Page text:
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Succession in Swapo is not about a person

19 October 2012

- it is about our collective aspirations

HERNRIK Ibsen, the Norwegian dramatist refers in the Master Builder to castles in the air that are easy to take refuge in. And as a basis for refuge, they are completely lacking in substance as the arguments that underpin building them in the first place. 


Over the past few weeks, notably since the announcement by Swapo that Hage Geingob was a candidate to his own succession as Vice President (VP), including the nomination of Pendukeni Ithana-Ithana to contest for the VP post, public conversations have been inundated with conspiracy theories and at times woeful, but divergent media analyses.
Without doubt, the impact of SWAPO on the political direction of Namibia is extremely crucial. Therefore, what is happening within Swapo, as a hegemonic formation is likely to generate dissimilar debates, with contradictory textures and allures.It is the stuff of leadership contests in an emerging democracy.
While the chattering classes and lay persons could be pardoned for providing in private quasi and through luck on the spot analyses about the emerging political landscape in Swapo, large sections of what ought to be the informedmedia have not been entirely helpful.
They have sought to provide more heat than light to what is arguably one of the most fundamental chapters in the history of Swapo and consequently Namibia.
As usual, they have not been sufficiently activist in their demeanour. They have not gone beyond their chairs to mobilise a potent national conversation about leadership through public forums and debates - like their counterparts elsewhere around the globe. Instead of bringing Namibians together in a conversation, they are dividing them.
Unlike media houses and other civil societies here in South Africa, which have taken an activist stance about the forthcoming MangaungDecember 2012 leadership contest within the African National Congress, Namibian media (with few exceptions) has been in its usual default mode.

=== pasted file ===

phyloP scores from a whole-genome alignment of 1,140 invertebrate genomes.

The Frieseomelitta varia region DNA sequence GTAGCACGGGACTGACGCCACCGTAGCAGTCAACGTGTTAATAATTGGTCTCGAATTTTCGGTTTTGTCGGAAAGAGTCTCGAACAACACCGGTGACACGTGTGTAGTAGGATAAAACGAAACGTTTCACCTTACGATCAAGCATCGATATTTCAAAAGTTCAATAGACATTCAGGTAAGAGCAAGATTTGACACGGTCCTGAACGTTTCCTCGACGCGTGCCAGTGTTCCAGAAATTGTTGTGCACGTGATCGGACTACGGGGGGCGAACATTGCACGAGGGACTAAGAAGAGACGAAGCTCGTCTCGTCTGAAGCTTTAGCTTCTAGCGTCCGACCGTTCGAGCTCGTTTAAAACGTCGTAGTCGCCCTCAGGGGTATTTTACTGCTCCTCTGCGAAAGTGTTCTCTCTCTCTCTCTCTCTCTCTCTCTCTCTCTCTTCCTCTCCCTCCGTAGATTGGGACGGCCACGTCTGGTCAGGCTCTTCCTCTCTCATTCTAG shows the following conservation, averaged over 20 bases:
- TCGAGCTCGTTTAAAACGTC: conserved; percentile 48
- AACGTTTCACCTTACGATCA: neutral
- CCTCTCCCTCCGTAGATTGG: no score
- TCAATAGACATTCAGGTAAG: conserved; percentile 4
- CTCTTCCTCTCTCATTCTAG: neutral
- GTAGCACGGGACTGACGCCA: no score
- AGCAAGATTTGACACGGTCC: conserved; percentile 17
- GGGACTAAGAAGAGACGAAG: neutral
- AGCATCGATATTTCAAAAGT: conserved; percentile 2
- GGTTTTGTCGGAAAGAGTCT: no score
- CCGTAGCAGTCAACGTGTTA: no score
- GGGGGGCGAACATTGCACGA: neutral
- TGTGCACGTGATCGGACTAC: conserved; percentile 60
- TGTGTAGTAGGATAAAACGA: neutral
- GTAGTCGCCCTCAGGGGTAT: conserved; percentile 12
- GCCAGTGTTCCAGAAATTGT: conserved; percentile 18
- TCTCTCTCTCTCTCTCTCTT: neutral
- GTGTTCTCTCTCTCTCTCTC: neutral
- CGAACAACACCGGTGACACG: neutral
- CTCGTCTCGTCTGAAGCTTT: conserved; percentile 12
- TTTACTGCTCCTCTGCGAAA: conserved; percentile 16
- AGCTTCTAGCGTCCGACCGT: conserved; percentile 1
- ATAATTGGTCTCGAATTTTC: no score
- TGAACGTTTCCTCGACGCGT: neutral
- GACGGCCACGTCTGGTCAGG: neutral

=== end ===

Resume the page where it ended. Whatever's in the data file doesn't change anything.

It has not produced anything qualitatively new; it has not been inventive and it has not taken any new initiatives.
Mind you, very few have dedicated print space through special weekly reports about Swapo’s forthcoming congress.
Yet, these are the men and women who have taken the moral high ground about what is not being done right in the country by other sectors of our society, including government.
Unfortunately, this is what happens when civil society, including the media fails to engage in self-critique and to modernise beyond adding a Twitter account or Facebook page to its current offering.
Returning to the main thread of my conversation, two major debates and narratives about the process in Swapo and our potential future have emerged out of the limping national cacophony.One has sprung out of the ruling party, which in itself has also fed into some of the malignant media reports and pseudo analyses.
The more dangerous of these is based on hunting down the Vice President of Swapo, Hage Geingob - with editorials and op-ed pages visiting violence upon the VP without subjecting this man to a fair test of leadership.
Broadly speaking, every argument must pass the test of reasonableness. To be reasonable is also act of fairness. In the eyes of the sponsors, their arguments seek to ‘objectively’ steer the political choices of our country in one or the other direction.
The first debate is more disquieting in light of the role the media should play in shaping public opinion through providing fair information, thereby informing our choices as citizens. Alas, what we have seen in certain sections of the media point to zombie journalism in the form of desperate attempts to reverse the weight of what ought to become progressive democracy.